Here is a fly with spectacular eyes. A pair of robber flies mating on the wing -- They flew right through that little spider web. And a graceful little scavenger fly.



One thing is true at least. Everywhere you look there is a piece of light and color with wings. The long-legged flies are a reliable source of this beauty. Keep your eyes open. Right now is a great time to go out and just look at the greenery - these little flies flit on and off of the green leaves. A little later in the summer they will be less prominent again. So take a deep breath and enjoy all those colors created by iridescence.



Next come the "harvestmen" or "daddy-long-legs". The third one is something I saw this year and never before (so far as I can remember). :-)



This was the week for one of the species of Mayfly that visits us yearly.



Here is another little collection related to baby butterflies or moths. First up, the little Monarch caterpillars my neighbor left me to baby-sit are already in chrysalis form. Next: a looper (inchworm), the larva of a Geometrid (Greek for "measure the earth") Moth. Last: a swallowtail butterfly snapped by my neighbor James at a stand of Monarda somewhere in Tennessee.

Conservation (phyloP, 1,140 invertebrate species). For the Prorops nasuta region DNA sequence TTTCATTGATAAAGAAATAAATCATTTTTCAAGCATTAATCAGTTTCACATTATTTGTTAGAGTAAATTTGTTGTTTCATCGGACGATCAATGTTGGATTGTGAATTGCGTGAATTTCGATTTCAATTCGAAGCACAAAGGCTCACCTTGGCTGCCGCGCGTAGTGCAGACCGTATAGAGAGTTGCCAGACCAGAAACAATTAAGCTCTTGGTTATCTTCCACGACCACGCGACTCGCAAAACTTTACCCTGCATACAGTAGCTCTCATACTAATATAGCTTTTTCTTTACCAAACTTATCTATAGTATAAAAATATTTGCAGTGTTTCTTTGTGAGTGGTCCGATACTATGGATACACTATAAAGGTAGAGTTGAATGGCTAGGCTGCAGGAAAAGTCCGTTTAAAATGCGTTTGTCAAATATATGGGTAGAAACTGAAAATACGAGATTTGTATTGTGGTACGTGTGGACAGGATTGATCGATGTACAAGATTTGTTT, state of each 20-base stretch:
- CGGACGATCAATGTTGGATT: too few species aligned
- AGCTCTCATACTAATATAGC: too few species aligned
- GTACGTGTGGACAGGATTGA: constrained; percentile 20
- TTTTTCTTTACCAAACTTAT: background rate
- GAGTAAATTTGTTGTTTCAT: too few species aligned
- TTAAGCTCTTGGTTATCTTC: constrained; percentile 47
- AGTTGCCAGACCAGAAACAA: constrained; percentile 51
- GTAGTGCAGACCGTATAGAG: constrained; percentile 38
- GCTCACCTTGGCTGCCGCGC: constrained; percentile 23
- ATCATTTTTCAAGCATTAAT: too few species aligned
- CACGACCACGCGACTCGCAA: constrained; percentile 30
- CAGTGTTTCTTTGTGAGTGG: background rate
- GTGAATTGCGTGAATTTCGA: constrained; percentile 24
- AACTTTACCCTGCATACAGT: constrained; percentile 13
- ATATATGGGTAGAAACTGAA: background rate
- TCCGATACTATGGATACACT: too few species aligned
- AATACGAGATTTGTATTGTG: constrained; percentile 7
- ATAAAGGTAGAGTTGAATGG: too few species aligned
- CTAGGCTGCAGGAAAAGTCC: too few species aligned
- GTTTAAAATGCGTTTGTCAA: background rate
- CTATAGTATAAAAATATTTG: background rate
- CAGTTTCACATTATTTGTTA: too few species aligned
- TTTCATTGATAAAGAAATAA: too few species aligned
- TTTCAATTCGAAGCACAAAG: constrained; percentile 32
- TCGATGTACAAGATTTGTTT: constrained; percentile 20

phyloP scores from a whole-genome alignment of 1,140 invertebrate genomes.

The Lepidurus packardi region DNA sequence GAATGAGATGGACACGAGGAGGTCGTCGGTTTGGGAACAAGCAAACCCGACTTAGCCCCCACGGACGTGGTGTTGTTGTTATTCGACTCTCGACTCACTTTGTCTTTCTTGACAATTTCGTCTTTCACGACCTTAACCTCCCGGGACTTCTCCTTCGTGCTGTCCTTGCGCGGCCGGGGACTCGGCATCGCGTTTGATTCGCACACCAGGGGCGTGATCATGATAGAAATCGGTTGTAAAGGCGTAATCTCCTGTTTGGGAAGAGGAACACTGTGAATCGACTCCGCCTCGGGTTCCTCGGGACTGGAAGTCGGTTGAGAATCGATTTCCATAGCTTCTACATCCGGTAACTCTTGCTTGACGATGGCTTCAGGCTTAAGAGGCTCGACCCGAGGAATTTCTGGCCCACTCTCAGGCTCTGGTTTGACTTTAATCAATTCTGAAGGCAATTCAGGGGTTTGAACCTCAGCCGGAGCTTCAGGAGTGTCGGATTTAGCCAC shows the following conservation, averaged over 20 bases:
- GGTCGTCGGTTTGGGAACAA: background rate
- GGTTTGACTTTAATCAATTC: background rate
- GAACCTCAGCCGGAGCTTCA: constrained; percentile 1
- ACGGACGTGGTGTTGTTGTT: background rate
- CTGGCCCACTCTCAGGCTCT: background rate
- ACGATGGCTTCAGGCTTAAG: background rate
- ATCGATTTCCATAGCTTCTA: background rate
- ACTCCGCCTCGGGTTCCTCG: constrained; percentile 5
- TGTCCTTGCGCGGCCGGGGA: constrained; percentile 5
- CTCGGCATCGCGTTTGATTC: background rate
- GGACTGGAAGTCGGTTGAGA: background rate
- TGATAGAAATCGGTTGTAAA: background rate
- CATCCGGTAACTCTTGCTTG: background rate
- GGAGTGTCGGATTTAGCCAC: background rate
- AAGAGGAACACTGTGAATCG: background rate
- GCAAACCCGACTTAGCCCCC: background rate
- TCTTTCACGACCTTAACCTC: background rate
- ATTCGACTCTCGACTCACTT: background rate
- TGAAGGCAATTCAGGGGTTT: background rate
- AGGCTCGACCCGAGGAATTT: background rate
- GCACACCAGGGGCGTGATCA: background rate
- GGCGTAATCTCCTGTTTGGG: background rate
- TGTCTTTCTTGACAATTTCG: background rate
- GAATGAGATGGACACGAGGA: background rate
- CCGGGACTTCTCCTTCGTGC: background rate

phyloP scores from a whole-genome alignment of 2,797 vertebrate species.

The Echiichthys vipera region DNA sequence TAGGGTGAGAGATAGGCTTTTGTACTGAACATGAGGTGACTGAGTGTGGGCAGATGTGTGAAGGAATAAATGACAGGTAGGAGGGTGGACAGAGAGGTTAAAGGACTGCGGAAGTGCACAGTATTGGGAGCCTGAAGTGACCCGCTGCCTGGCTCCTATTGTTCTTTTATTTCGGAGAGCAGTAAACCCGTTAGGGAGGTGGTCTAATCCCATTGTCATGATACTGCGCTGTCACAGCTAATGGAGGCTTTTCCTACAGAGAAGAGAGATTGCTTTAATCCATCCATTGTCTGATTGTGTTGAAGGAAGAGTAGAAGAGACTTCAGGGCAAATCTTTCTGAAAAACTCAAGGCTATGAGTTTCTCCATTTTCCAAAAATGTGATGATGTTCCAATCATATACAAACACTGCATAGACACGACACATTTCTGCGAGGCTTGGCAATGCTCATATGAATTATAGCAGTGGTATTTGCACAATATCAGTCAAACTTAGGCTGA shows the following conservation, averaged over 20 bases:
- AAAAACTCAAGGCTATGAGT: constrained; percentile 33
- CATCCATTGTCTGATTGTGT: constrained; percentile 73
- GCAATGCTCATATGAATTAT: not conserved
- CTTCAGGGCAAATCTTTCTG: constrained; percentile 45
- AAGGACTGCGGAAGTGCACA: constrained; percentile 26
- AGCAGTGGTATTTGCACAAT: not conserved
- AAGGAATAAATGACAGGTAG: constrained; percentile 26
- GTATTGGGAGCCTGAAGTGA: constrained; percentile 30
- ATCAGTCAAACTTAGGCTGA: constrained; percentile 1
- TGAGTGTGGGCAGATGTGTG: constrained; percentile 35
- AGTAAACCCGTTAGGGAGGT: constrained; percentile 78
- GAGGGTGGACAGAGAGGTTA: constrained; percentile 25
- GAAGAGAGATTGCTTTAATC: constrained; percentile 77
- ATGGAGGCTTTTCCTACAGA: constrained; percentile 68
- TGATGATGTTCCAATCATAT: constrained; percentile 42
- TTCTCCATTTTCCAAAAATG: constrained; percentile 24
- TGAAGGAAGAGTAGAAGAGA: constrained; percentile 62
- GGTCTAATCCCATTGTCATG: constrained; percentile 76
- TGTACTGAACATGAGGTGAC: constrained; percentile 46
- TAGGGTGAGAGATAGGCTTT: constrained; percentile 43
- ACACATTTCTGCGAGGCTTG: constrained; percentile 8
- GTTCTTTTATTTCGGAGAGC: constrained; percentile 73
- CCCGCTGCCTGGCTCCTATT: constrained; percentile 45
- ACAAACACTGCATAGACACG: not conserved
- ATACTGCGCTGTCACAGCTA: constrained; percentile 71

While we're on the subject of butterflies and moths, here are three tiny moths from the shop wall, and last a Hickory Tussock Moth caterpillar.



Here is a tiny cricket nymph. Then a new spider, brown and white. Then a Common House Spider (chs). And finally surprise! Another chs, but adult male (they're the ones that turn red.)



Here's a male of the cobweb spider Enoplagnatha ovata. The second picture shows it with green legs. Then comes a Grass Spider. They make kind of messy webs so that They can run in and out but not most critters. And last, a newish Jumping Spider.



Now here's a Jumping Spider we do know. It's Naphrys pulex. A little spider rests on a leaf. And a Mystery Spider rests on a Redbud leaf.



The orchard orbweaver is a long-jawed beauty, Beauty being the operant word. Here are two views of her. Note the variety of her markings. She looks different in many different views.